Tuesday, December 27, 2011

AGE Brew: Player Created Backgrounds

December 10th, 2011. A day to be remembered. Once again, due to a lack of players showing up for one reason or another, mostly legitimate ones involving real life, we played an improvised game of Dragon Age RPG.

I am falling more and more in love with this game the more we play it. However, the game setting itself, while intriguing, I find does not do it for everybody at my table. So, I proposed an idea to the three players able to make it that week: create our own backgrounds based on what we want the character to be, and the setting will create itself as we move on from there.

It was a success. It started with one player deciding to play a mute that had his tongue cut out years ago. We talked and decided his tongue was removed due to torture while being imprisoned. The background he received was called Tortured Soul, a background for prisoners detained in a military-run facility. This led to me deciding that the country this prison was in was run by the military. The entire nation has been placed under martial law and has been that way for as long as the current royal family has been in power.

The second player wanted to work in something oppressive into their background as well and, as someone who wanted to play a warrior, we started with talking about her being sold at a young age as a gladiator. Slowly, we determined that she had been raised a slave but was eventually sold as a concubine. This became her background. We then worked in her final master buying her for her freedom and teaching her how to defend herself and others against oppression and slavery. We jokingly referred to him as a samurai and called him Jack. As a side note, a later session determined that the military-state had a Japanese theme.

The final player wanted to break convention entirely, even though he was already the party's only spellcaster. We had previously determined that humans and an elf-like race of people called the Fae existed in this universe, but this player wanted something more original. He settled on something robotic and logical to play off a Mage's need for the Cunning ability. We created the Lore Golem background. It'll be explained in more detail below, but we worked it all out before a single die was cast.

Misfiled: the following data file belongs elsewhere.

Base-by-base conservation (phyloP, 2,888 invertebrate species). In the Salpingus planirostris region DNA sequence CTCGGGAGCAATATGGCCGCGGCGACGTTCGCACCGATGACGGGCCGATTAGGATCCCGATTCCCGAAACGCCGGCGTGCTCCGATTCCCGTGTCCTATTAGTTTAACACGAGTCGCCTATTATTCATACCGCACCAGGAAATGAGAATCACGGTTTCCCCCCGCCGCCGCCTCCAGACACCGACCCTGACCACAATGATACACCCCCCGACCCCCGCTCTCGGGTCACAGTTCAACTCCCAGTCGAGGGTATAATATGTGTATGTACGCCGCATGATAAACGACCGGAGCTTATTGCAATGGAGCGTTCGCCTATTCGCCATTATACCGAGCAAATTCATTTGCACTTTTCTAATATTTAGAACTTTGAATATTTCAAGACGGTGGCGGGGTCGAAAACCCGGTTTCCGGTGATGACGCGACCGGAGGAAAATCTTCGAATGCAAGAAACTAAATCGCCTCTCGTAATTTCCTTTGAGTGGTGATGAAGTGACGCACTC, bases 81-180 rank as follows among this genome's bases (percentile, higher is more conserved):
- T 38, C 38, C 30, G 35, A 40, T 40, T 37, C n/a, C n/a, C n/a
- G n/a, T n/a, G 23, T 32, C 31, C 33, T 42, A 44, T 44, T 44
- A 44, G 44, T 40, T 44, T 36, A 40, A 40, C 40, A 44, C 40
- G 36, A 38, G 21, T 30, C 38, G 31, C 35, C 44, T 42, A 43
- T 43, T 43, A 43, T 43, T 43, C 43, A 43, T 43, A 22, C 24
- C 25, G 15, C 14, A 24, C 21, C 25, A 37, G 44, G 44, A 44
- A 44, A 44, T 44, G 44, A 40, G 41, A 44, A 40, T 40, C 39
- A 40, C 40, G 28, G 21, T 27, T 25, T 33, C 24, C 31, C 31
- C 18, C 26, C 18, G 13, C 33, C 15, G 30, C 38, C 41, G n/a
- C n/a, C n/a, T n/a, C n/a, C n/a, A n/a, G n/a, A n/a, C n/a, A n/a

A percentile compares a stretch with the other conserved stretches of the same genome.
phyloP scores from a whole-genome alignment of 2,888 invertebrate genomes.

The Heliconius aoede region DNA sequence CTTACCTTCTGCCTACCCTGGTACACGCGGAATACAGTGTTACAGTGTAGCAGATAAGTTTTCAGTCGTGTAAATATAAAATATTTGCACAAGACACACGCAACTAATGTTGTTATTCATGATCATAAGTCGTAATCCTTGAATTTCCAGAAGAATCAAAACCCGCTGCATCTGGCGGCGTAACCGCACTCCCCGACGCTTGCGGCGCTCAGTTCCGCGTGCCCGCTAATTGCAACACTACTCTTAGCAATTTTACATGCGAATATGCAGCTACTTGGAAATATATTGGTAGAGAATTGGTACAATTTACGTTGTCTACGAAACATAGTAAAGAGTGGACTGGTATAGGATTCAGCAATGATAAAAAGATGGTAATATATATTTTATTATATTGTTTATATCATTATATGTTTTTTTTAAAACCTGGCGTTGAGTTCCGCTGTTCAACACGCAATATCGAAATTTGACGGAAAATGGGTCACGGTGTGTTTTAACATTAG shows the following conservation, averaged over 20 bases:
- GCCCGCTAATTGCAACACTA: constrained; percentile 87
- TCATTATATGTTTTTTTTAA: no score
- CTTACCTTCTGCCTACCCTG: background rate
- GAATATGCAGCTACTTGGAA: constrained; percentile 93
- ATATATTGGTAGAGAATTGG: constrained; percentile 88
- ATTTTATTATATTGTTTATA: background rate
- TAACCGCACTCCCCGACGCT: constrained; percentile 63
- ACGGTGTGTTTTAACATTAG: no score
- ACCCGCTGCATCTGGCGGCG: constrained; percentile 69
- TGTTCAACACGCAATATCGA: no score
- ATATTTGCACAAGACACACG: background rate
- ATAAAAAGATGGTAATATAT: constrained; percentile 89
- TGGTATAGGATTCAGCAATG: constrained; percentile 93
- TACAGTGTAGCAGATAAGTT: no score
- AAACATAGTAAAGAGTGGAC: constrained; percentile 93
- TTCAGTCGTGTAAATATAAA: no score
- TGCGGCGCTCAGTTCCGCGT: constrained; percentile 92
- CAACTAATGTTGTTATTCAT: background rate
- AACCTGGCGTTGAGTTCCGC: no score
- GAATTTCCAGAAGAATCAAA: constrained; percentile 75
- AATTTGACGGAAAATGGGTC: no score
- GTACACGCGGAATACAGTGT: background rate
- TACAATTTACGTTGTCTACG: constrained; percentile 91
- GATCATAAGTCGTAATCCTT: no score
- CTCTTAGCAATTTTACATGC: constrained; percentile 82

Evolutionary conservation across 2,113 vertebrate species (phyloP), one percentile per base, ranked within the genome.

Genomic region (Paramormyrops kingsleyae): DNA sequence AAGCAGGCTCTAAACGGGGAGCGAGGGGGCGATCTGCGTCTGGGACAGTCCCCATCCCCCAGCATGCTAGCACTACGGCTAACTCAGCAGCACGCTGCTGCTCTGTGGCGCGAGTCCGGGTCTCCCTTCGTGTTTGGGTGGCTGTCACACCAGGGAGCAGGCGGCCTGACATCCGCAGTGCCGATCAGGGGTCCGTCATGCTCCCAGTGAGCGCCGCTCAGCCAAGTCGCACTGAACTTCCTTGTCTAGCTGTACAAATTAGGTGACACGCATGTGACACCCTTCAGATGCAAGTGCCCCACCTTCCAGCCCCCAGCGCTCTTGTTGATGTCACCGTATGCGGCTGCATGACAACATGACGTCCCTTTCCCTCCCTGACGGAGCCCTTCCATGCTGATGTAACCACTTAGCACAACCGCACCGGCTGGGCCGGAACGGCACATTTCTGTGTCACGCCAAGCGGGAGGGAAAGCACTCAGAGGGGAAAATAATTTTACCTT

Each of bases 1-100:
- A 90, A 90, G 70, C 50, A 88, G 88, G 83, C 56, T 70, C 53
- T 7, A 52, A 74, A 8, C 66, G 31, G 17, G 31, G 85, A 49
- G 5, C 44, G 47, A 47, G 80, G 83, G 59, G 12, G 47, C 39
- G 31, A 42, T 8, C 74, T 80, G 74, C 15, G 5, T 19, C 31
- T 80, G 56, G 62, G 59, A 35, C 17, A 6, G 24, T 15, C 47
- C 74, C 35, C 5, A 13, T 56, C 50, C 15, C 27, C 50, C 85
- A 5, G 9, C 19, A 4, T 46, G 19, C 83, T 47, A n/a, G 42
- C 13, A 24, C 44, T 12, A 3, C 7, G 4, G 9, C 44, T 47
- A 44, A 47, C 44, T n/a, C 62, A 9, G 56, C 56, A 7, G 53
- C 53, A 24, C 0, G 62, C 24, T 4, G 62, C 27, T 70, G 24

With only a vague idea of the setting, we worked out how they initially met. The Lore Golem was faulty, giving it the ability to cast magic which replaced its formerly high intelligence. When this fault became apparent, the noble family that owned him sold him to slavers, who bound him with specially made magic-suppressing cuffs that would not disturb the magic that created the golem in the first place, just the magic it could cast.

The golem was then sent to work as manual labor in a quarry near the border of the Arab-like nation (where the Concubine background is from) and the military-state, where the Lore Golem and the Tortured Soul came from. The Tortured Soul was working the quarry as well as part of a prisoner work force. The golem was put to work; manual labor due to it not needing sleep and keeping the books due to its ability to calculate the lowest amount of food and sleep the "organic laborers" needed to create a more efficient work environment. The freed Concubine, now a trained warrior, set about to free the slaves of the quarry. We officially began the game after the escape.

None of this was pre-planned. We worked out their mechanical backgrounds as a group and the story flowed from that. We eventually ended the game with three countries (the Arab-like kingdom, the military-run empire, and a third kingdom that boasts a relation to this world's Eden), several story elements tying the elements of the world together, and a fully original monster for the players to fight. I highly recommend learning how to improv as a Dungeon/Game Master. It can improve your gaming experience tenfold.

Below, I offer you the backgrounds of the players that appeared that night. We worked out just the bits that they wanted, as long as they made sense for the background. The rest has been filled in by yours truly.

Tortured Soul

In the prisons of the Nevin Empire, every cell is filled with The Enemy, defined by the Nevi Royal Family as, well, whoever they want it to be. As such, each prisoner suffers a certain amount of torture which equals to how long it takes them to admit a wrong doing they more than likely have not committed, or until they are physically broken. The lucky ones are the prisoners who are left alone because the guards find them boring.

Those that have been released, or escaped, from the Nevin prison system scoff at others who talk about their time in other prisons. The torture of the Nevin prisons have been known to scar even the soul, something other prisons have not been able to duplicate.

Note: If you escape the prison system of the Nevin Empire, the chances of you being hunted down are dependent on your importance to the Nevi Royal Family. Talk with your GM about the different interesting possibilities and how it can play a part in your ongoing campaign.

If you choose to play a Tortured Soul, modify your character as follows:
  • Add 1 to your Perception ability. A Tortured Soul has trained themselves to keep one eye open and on a guard at all times.